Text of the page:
Female Owston's civet is latest newcomer to zoo
Published: 15th Aug 2012Caring for endangered species and seeing them successfully raise young has to be the best thing about being a zoo keeper. And the keeper team at Newquay Zoo can celebrate once again,…
Caring for endangered species and seeing them successfully raise young has to be the best thing about being a zoo keeper.
And the keeper team at Newquay Zoo can celebrate once again, as adding to the long line of babies born in 2012 so far is a female Owston’s civet.
Sam Harley, Head Keeper said; ‘‘It was only in 2005 that Vietnamese officials allowed the species out of the country, to be taken abroad to start managed breeding programmes in zoos. They are classed as Vulnerable, meaning they face a risk of extinction in the wild. Along with other zoos in the UK, we have been extremely successful at breeding Owston’s civets, and we are thrilled with the arrival of the beautiful baby female which was born a few weeks ago.’’
The striking striped coat and pleasant, musky scent has meant these civets are hunted for the illegal pet and fur trade. They are sometimes eaten, and their bones are used in traditional medicines. As well as all this they also suffer from loss of natural habitat. Therefore it is vital that good zoos contribute towards breeding programmes and in-situ conservation projects for the species.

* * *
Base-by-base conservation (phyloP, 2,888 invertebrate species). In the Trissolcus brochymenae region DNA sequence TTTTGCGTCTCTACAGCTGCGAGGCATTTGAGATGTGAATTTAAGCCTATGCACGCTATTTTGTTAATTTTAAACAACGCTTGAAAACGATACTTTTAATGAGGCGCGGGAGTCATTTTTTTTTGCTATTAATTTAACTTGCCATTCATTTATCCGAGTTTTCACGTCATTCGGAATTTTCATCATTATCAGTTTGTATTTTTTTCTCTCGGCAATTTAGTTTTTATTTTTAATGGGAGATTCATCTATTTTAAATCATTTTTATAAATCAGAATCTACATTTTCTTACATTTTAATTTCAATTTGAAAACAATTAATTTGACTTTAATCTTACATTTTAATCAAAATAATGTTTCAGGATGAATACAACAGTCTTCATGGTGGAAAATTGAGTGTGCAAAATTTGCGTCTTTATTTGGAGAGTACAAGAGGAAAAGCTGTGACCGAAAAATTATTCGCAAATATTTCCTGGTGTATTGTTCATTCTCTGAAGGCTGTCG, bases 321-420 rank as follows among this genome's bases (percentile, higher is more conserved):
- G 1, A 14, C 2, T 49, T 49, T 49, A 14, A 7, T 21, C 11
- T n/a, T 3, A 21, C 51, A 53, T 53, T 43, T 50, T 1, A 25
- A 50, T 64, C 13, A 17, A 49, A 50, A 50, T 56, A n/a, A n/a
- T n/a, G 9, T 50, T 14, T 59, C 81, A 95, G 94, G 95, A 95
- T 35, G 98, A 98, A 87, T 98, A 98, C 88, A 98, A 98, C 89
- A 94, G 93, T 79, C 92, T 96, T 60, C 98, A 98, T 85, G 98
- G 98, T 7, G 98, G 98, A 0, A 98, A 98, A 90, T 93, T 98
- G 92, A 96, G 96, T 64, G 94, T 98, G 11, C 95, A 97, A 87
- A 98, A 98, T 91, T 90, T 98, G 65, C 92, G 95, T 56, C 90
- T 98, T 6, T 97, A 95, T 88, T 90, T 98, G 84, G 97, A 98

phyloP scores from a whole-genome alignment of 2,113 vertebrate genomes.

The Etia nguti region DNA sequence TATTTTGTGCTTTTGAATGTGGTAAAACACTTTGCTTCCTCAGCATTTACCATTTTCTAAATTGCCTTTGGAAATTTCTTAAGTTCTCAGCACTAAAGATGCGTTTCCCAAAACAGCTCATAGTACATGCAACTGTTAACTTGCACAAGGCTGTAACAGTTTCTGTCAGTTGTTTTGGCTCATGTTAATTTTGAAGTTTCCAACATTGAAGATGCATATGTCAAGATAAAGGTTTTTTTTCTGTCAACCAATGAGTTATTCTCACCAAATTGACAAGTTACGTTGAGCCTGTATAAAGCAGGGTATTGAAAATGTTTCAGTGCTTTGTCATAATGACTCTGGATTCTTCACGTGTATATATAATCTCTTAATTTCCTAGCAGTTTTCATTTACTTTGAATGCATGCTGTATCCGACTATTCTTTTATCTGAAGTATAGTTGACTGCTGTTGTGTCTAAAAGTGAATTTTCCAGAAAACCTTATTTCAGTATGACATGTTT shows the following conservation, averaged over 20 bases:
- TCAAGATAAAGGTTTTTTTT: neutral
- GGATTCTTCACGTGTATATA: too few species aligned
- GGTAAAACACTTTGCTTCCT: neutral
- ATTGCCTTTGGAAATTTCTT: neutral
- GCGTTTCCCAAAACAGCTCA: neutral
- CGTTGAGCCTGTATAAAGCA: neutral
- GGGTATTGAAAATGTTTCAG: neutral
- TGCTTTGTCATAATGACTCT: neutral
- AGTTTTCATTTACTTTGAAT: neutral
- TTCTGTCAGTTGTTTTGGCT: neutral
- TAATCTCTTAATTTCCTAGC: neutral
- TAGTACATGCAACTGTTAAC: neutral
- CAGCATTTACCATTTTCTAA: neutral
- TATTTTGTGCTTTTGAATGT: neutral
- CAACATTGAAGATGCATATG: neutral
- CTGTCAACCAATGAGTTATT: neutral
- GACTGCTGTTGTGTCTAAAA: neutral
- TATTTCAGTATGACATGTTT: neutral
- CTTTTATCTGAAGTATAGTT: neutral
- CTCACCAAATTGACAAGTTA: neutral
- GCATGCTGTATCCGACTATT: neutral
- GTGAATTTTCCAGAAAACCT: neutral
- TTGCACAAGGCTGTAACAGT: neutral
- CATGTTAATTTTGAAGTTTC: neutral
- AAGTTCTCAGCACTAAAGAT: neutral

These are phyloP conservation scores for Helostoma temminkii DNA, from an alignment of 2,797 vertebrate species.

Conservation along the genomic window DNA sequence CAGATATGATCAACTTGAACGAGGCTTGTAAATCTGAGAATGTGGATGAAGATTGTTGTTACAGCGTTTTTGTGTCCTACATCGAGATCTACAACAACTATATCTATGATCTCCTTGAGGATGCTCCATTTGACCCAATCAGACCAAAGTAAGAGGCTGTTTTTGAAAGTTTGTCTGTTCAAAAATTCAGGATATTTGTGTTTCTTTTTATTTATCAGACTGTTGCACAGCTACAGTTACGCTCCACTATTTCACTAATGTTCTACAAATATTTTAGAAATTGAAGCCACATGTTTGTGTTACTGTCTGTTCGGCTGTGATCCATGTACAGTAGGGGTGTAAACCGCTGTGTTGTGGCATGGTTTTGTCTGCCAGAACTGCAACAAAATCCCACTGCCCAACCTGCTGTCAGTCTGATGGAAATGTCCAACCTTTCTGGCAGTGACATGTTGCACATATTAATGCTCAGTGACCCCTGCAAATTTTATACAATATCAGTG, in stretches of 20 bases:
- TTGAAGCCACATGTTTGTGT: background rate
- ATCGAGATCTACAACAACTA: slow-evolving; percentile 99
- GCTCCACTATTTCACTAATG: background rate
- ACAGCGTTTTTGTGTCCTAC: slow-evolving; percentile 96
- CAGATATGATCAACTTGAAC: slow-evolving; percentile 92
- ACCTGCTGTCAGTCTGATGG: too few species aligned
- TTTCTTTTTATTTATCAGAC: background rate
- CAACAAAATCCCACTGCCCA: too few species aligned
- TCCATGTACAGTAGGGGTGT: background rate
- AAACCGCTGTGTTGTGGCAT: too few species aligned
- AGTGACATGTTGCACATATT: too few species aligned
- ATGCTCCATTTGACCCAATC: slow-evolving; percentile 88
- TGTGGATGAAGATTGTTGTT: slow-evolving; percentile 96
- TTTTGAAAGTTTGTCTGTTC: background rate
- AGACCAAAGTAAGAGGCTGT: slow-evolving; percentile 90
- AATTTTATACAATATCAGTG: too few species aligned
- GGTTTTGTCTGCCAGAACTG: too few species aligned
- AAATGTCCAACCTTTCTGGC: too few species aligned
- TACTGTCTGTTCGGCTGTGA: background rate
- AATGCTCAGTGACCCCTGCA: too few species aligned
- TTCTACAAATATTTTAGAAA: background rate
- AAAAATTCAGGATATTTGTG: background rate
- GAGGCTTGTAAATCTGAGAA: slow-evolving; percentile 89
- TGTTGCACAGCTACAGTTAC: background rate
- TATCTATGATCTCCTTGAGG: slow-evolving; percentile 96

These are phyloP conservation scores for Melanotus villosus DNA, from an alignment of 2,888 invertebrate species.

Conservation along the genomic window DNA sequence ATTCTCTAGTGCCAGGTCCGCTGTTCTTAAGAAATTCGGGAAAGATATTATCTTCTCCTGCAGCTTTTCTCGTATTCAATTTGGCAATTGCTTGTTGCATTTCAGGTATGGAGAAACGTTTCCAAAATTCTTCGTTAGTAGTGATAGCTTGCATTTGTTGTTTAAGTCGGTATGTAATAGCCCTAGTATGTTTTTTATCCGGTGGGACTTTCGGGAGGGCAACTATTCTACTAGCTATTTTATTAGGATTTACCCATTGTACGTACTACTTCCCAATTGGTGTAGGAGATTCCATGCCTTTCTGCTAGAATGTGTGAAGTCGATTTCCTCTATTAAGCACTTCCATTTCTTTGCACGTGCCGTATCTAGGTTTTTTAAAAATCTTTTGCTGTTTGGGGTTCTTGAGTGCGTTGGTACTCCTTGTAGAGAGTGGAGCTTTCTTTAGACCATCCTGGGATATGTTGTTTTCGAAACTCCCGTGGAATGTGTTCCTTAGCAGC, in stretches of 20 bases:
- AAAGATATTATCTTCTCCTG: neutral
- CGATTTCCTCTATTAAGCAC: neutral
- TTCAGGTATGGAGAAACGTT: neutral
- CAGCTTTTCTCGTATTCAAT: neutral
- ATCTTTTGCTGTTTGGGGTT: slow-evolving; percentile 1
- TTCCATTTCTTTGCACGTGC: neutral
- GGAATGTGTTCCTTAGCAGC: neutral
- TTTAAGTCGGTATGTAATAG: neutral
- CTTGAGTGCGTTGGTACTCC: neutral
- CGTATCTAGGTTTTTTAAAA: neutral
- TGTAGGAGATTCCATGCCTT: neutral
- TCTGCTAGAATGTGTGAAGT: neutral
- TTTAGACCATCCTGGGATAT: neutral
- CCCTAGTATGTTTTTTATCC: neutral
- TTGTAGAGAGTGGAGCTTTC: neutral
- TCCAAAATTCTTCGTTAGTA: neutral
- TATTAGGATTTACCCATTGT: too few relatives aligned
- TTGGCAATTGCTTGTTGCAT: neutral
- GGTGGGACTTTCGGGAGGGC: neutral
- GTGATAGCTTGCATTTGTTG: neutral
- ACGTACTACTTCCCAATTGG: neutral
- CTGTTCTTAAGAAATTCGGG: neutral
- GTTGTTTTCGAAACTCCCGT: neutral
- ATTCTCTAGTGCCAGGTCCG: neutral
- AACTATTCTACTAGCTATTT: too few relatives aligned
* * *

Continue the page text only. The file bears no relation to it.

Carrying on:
Newquay Zoo Director Stewart Muir helped to set up the Carnivore and Pangolin Conservation Programme (CPCP) in Vietnam, which rescues and rehabilitates Owston’s civets. The centre conducts vital research on the species and offers educational support – helping to improve the future prospects of the species in its own country.
Stewart said; ‘‘It is wonderful that yet again we have managed to breed a healthy baby civet. She will help us to ensure the survival of the species, and will be paired up with a mate at another zoo to start having a family of her own once she has reached maturity.’’
Other babies born at Newquay Zoo this year include two lynx kittens, three otters, Visayan warty piglets and roul roul partridge chicks.